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Thread: Thinking about an online geology resource

  1. #1 Thinking about an online geology resource 
    Forum Sophomore
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    Sep 2008
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    Picture this:


    You're in your mid-20s, a college grad with a liberal arts degree who's passed a basic course or two in biology or chemistry. You want to know more about geology - what would catch your eye??

    You're nearing retirement. You've been hearing a lot about global warming and climate change, but it's been awhile since you've paid much attention to the sciences, and you don't really know what to believe. A Google search returns page upon page of conflicting information. What is it that you need?

    You were raised in a very conservative religious household, taught that the Earth was less than 6000 years old. However, you are starting to question what you were raised to believe, and want some solid, easily understandable information. What fits the bill?

    You were taught in school that science fact is, well, fact. But you are starting to realize that reality is a bit more complicated. Where can you go to learn how to properly evaluate some scientific claims? What is valid logic, and what is not?

    ----

    These are all scenarios that people face everyday. Perhaps not en masse, but enough to realize that there is a vacuum when it comes to geology. The layman wants to know about the science, but how can he or she go about learning some of the basic principles?

    I don't know if I can create such a resource, but what would it look like? It can't be too technical, but yet it must respect that the visitor is an intelligent, inquiring mind. It must be relevent, but it must contain enough backstory and framed in such a way to be credible.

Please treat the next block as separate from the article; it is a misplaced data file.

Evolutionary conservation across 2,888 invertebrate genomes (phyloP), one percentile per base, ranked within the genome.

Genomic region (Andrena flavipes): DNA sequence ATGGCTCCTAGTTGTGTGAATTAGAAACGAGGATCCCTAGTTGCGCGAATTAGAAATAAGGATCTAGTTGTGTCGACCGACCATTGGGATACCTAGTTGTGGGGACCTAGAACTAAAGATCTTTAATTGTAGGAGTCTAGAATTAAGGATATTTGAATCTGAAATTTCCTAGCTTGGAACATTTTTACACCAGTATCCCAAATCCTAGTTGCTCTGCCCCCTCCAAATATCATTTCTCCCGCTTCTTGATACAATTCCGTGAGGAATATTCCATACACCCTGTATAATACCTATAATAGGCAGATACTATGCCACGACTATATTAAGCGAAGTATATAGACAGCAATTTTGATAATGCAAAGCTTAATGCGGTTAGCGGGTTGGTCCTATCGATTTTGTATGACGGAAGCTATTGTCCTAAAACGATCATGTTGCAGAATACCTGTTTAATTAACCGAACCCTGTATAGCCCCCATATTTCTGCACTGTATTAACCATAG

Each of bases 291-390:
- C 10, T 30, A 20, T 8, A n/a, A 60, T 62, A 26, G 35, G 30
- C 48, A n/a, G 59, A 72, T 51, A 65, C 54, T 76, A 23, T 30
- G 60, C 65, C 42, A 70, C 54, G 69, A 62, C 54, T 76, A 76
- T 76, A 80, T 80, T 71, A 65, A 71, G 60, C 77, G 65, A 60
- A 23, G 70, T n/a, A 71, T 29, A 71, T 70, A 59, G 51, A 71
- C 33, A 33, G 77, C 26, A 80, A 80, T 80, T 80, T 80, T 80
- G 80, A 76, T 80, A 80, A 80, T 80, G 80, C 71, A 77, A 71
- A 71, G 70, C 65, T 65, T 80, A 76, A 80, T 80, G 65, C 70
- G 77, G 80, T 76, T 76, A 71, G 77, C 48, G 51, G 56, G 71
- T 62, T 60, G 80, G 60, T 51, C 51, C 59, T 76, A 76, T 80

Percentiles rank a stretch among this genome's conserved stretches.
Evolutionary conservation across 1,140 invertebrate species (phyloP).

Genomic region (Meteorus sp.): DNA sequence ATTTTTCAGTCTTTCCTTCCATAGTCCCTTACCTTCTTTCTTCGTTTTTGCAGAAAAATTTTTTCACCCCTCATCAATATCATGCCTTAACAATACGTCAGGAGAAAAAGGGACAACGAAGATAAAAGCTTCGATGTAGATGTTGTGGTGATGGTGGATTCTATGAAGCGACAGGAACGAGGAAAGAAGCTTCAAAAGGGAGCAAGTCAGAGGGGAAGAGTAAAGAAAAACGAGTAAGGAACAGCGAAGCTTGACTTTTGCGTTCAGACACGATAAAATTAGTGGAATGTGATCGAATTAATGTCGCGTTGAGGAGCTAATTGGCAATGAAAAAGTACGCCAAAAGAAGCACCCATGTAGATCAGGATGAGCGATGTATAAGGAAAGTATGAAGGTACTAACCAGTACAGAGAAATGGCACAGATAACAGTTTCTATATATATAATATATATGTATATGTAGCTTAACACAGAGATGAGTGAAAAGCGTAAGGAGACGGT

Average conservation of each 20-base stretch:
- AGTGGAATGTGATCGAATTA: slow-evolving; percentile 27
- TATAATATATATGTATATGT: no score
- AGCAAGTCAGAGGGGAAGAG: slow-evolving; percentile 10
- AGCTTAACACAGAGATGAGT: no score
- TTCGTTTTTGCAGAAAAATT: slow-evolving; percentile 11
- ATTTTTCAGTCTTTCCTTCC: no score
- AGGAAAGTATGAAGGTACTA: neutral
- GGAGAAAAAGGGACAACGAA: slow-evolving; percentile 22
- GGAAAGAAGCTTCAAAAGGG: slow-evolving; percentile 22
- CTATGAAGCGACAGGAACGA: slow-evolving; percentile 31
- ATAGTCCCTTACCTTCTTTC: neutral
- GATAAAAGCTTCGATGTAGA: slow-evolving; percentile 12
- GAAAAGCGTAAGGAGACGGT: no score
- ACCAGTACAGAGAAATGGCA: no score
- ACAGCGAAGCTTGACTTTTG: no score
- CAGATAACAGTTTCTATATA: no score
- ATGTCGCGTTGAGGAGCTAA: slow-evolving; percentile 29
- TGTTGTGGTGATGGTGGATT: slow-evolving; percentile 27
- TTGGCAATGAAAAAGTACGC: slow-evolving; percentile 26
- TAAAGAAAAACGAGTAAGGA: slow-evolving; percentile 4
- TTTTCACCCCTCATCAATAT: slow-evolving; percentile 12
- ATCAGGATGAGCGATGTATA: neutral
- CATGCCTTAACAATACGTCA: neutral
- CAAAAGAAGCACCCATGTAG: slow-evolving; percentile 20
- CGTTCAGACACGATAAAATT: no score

Would such a site be worth it? What would YOU include?

    I can think of several fundamental topics:

    -plate tectonics (to combat expanding Earth)
    -radiometric dating (and the limitations of C14 dating with respect to other methods)
    -mass extinctions (and why the sexy isnt always the truth)
    -global warming (and how geologists relate to 'deep time')
    -basic logical forms (and what constitutes invalid reasoning or terrible evidence)
    -the nature of scientific consensus (and why you should believe it and question it at the same time)

    ...What else?


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  3. #2  
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    Such a site would be easily searchable for those who know exactly what they are looking for. It must also be easily browsable, for those who only know vaguely what they are looking for. It should be clearly signposted along the way. It should always have its target audience in mind -- there is no way to such a website will cater for beginners and experts alike. It should be like an "encyclopedia meets an online tutor". Material should be presented in a logical progression which assumes no prior knowledge. All material should have references to top quality *open access* sources.


    Don't bother visiting my Earth Sciences forum, it died a death due to lack of love
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